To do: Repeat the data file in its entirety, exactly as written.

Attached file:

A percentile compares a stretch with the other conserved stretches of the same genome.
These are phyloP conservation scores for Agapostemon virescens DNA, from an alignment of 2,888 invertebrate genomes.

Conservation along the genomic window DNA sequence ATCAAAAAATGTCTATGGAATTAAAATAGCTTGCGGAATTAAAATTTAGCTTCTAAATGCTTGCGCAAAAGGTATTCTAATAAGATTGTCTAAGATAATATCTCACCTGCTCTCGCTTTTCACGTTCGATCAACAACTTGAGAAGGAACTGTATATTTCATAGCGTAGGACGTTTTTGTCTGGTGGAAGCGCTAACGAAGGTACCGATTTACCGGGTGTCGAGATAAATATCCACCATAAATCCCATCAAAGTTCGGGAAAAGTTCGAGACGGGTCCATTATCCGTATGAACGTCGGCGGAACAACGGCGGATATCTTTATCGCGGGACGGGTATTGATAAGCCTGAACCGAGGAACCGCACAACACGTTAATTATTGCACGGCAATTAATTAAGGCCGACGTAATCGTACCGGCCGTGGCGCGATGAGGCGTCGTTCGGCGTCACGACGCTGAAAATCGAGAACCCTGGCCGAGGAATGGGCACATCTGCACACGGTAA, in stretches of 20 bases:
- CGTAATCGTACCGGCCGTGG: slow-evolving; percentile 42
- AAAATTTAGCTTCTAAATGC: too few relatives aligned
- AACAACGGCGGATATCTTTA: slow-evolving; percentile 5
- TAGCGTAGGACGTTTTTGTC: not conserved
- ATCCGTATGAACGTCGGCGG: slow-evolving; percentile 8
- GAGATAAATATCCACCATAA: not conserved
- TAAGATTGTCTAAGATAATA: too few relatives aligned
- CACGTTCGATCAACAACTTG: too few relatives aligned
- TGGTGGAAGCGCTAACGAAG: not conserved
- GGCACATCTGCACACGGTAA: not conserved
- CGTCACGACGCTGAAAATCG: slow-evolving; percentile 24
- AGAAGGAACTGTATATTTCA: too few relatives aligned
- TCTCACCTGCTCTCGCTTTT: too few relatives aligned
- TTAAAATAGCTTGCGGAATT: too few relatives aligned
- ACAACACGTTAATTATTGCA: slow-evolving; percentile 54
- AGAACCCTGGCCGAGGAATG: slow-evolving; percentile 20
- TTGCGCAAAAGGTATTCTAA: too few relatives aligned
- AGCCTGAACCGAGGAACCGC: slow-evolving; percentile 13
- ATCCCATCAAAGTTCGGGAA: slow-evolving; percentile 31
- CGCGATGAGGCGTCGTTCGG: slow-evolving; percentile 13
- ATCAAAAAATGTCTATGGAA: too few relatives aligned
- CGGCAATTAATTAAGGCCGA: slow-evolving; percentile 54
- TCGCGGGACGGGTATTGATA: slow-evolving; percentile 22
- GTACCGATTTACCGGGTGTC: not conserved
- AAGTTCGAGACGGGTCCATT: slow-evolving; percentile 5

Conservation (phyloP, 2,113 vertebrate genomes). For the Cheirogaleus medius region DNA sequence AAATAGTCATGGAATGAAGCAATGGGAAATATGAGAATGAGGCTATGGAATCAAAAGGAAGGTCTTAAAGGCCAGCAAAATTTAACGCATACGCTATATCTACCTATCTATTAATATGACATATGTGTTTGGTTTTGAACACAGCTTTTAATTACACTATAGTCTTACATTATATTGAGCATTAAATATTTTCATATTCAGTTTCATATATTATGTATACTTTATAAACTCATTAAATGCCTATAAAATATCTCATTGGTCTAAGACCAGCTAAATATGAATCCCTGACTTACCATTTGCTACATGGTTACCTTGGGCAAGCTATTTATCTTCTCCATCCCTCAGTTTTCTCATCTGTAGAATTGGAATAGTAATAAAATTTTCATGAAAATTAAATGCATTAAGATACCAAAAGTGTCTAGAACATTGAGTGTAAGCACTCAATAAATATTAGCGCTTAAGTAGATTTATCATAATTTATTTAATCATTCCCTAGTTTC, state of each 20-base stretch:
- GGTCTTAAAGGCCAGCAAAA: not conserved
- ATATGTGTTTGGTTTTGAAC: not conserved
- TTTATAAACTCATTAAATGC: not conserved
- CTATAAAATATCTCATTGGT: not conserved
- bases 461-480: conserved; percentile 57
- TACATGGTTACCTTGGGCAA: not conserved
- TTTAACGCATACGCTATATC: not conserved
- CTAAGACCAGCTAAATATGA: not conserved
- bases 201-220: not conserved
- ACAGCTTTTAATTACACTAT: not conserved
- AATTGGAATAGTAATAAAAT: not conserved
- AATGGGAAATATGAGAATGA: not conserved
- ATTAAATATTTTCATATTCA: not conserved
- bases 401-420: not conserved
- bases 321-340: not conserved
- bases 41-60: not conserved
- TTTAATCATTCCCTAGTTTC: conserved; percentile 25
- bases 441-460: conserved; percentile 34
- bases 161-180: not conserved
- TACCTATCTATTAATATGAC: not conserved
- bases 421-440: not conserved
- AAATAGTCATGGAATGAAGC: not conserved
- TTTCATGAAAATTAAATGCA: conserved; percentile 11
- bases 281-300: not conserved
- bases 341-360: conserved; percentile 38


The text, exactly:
A percentile compares a stretch with the other conserved stretches of the same genome.
These are phyloP conservation scores for Agapostemon virescens DNA, from an alignment of 2,888 invertebrate genomes.

Conservation along the genomic window DNA sequence ATCAAAAAATGTCTATGGAATTAAAATAGCTTGCGGAATTAAAATTTAGCTTCTAAATGCTTGCGCAAAAGGTATTCTAATAAGATTGTCTAAGATAATATCTCACCTGCTCTCGCTTTTCACGTTCGATCAACAACTTGAGAAGGAACTGTATATTTCATAGCGTAGGACGTTTTTGTCTGGTGGAAGCGCTAACGAAGGTACCGATTTACCGGGTGTCGAGATAAATATCCACCATAAATCCCATCAAAGTTCGGGAAAAGTTCGAGACGGGTCCATTATCCGTATGAACGTCGGCGGAACAACGGCGGATATCTTTATCGCGGGACGGGTATTGATAAGCCTGAACCGAGGAACCGCACAACACGTTAATTATTGCACGGCAATTAATTAAGGCCGACGTAATCGTACCGGCCGTGGCGCGATGAGGCGTCGTTCGGCGTCACGACGCTGAAAATCGAGAACCCTGGCCGAGGAATGGGCACATCTGCACACGGTAA, in stretches of 20 bases:
- CGTAATCGTACCGGCCGTGG: slow-evolving; percentile 42
- AAAATTTAGCTTCTAAATGC: too few relatives aligned
- AACAACGGCGGATATCTTTA: slow-evolving; percentile 5
- TAGCGTAGGACGTTTTTGTC: not conserved
- ATCCGTATGAACGTCGGCGG: slow-evolving; percentile 8
- GAGATAAATATCCACCATAA: not conserved
- TAAGATTGTCTAAGATAATA: too few relatives aligned
- CACGTTCGATCAACAACTTG: too few relatives aligned
- TGGTGGAAGCGCTAACGAAG: not conserved
- GGCACATCTGCACACGGTAA: not conserved
- CGTCACGACGCTGAAAATCG: slow-evolving; percentile 24
- AGAAGGAACTGTATATTTCA: too few relatives aligned
- TCTCACCTGCTCTCGCTTTT: too few relatives aligned
- TTAAAATAGCTTGCGGAATT: too few relatives aligned
- ACAACACGTTAATTATTGCA: slow-evolving; percentile 54
- AGAACCCTGGCCGAGGAATG: slow-evolving; percentile 20
- TTGCGCAAAAGGTATTCTAA: too few relatives aligned
- AGCCTGAACCGAGGAACCGC: slow-evolving; percentile 13
- ATCCCATCAAAGTTCGGGAA: slow-evolving; percentile 31
- CGCGATGAGGCGTCGTTCGG: slow-evolving; percentile 13
- ATCAAAAAATGTCTATGGAA: too few relatives aligned
- CGGCAATTAATTAAGGCCGA: slow-evolving; percentile 54
- TCGCGGGACGGGTATTGATA: slow-evolving; percentile 22
- GTACCGATTTACCGGGTGTC: not conserved
- AAGTTCGAGACGGGTCCATT: slow-evolving; percentile 5

Conservation (phyloP, 2,113 vertebrate genomes). For the Cheirogaleus medius region DNA sequence AAATAGTCATGGAATGAAGCAATGGGAAATATGAGAATGAGGCTATGGAATCAAAAGGAAGGTCTTAAAGGCCAGCAAAATTTAACGCATACGCTATATCTACCTATCTATTAATATGACATATGTGTTTGGTTTTGAACACAGCTTTTAATTACACTATAGTCTTACATTATATTGAGCATTAAATATTTTCATATTCAGTTTCATATATTATGTATACTTTATAAACTCATTAAATGCCTATAAAATATCTCATTGGTCTAAGACCAGCTAAATATGAATCCCTGACTTACCATTTGCTACATGGTTACCTTGGGCAAGCTATTTATCTTCTCCATCCCTCAGTTTTCTCATCTGTAGAATTGGAATAGTAATAAAATTTTCATGAAAATTAAATGCATTAAGATACCAAAAGTGTCTAGAACATTGAGTGTAAGCACTCAATAAATATTAGCGCTTAAGTAGATTTATCATAATTTATTTAATCATTCCCTAGTTTC, state of each 20-base stretch:
- GGTCTTAAAGGCCAGCAAAA: not conserved
- ATATGTGTTTGGTTTTGAAC: not conserved
- TTTATAAACTCATTAAATGC: not conserved
- CTATAAAATATCTCATTGGT: not conserved
- bases 461-480: conserved; percentile 57
- TACATGGTTACCTTGGGCAA: not conserved
- TTTAACGCATACGCTATATC: not conserved
- CTAAGACCAGCTAAATATGA: not conserved
- bases 201-220: not conserved
- ACAGCTTTTAATTACACTAT: not conserved
- AATTGGAATAGTAATAAAAT: not conserved
- AATGGGAAATATGAGAATGA: not conserved
- ATTAAATATTTTCATATTCA: not conserved
- bases 401-420: not conserved
- bases 321-340: not conserved
- bases 41-60: not conserved
- TTTAATCATTCCCTAGTTTC: conserved; percentile 25
- bases 441-460: conserved; percentile 34
- bases 161-180: not conserved
- TACCTATCTATTAATATGAC: not conserved
- bases 421-440: not conserved
- AAATAGTCATGGAATGAAGC: not conserved
- TTTCATGAAAATTAAATGCA: conserved; percentile 11
- bases 281-300: not conserved
- bases 341-360: conserved; percentile 38